Period of vibration with springs

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Homework Statement



Two springs, each with unstretched length 0.200 m, but with different force constants k1 and k2, are attached to opposite ends of a block with mass m on a level, frictionless surface. The outer ends of the springs are now attached to two pins P1 and P2, 0.100 m from the original positions of the ends of the springs (the figure ). Let k1 = 2.00 N/m , k2 = 6.40 N/m, and m = 0.100 kg .

Part A
Find the length of each spring when the block is in its new equilibrium position after the springs have been attached to the pins.

I got this part, L1=.352 m and L2=.248 m

Part B
Find the period of vibration of the block if it is slightly displaced from its new equilibrium position and released.


Homework Equations



T=2pi*sqrt{m/k}

The Attempt at a Solution


I was given m, but I did not know what to use for k. I know how to find the k for springs in a series, but not when they are separated and acting in opposite directions. Any help is greatly appreciated!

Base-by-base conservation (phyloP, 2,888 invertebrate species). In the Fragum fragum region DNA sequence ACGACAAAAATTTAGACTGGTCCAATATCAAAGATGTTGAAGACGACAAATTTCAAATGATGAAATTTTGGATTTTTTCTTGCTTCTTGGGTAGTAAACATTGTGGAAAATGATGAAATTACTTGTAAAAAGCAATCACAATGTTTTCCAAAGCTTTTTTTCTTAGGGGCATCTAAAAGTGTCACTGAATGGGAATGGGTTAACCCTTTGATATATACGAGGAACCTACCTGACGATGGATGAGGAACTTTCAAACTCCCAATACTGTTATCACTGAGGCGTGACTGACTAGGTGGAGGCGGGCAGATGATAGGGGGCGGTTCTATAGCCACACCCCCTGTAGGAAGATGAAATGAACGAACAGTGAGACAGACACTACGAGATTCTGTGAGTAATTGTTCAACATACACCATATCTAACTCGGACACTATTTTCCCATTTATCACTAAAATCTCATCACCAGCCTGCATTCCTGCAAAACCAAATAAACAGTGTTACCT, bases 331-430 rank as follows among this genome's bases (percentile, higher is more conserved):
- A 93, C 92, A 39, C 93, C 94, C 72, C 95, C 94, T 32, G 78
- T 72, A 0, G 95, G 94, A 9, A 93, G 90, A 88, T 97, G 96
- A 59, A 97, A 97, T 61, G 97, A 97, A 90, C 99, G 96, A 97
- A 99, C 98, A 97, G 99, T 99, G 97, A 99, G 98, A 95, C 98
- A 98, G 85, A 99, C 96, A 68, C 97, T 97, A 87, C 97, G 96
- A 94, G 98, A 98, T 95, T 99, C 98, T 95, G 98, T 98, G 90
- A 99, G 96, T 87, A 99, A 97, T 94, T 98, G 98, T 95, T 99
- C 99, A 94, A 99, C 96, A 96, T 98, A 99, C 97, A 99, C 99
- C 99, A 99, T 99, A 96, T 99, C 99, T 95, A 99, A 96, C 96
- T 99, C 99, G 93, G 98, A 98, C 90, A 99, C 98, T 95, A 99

Answers and Replies

  • #2
Delphi51
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This looks interesting! The method for deriving the springs in series formulas is here: http://sepwww.stanford.edu/public/docs/sep77/francis2/paper_html/node2.html

Perhaps the same approach can be taken here. You can write things like F2 - F1 = ma, F1 = k1*x1.
Would you say x1 = -x2?
Try to get something that looks like F = kx so you can find the value of the combined k. That should allow the period to be calculated.
 
  • #3
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Okay, I have tried messing around with it a little bit, but am not getting anywhere. I can't set x1=x2 can I since their k's are different? Are the forces of both sides equal?
 
  • #4
Delphi51
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It is tricky, isn't it? Seems to me as it pulls one way, say x1 gets smaller, then x2 must get larger. I take the wording to mean that x1 + x2 = 0.2 initially. Wouldn't that remain true as one gets smaller and the other larger?